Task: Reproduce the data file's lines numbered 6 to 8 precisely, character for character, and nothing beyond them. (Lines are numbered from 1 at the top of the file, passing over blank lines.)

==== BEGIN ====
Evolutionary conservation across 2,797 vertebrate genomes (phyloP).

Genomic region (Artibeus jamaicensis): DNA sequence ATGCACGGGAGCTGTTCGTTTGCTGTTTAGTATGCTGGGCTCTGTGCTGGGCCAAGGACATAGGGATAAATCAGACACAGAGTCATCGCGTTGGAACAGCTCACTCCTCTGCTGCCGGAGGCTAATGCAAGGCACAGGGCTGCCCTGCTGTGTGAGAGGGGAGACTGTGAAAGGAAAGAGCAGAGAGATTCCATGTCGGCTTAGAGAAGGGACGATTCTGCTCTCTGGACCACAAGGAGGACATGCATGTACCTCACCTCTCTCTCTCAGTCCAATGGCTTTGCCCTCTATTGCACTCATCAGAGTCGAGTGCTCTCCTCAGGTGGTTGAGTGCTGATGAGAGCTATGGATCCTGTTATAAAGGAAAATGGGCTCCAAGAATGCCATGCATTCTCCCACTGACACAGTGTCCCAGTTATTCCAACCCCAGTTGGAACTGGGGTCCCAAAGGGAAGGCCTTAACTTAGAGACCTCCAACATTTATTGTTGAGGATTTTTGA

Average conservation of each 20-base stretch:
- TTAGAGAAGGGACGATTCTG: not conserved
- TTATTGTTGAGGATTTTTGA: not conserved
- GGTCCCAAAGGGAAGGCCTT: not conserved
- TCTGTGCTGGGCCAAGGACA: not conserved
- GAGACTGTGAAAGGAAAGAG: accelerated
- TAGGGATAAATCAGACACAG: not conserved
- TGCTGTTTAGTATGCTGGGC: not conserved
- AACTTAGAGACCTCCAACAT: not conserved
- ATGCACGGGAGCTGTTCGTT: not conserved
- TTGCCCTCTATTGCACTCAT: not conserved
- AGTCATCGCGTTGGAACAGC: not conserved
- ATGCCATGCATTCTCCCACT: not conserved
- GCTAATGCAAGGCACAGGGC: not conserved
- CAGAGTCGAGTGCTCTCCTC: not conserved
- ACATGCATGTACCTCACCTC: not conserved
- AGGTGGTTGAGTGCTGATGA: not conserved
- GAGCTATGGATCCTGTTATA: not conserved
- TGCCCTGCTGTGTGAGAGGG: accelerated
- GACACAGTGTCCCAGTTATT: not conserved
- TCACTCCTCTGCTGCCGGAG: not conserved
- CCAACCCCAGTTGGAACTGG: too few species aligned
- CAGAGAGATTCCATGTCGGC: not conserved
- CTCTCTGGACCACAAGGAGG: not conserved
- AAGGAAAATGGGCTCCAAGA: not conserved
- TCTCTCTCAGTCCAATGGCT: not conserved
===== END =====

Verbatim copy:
- GGTCCCAAAGGGAAGGCCTT: not conserved
- TCTGTGCTGGGCCAAGGACA: not conserved
- GAGACTGTGAAAGGAAAGAG: accelerated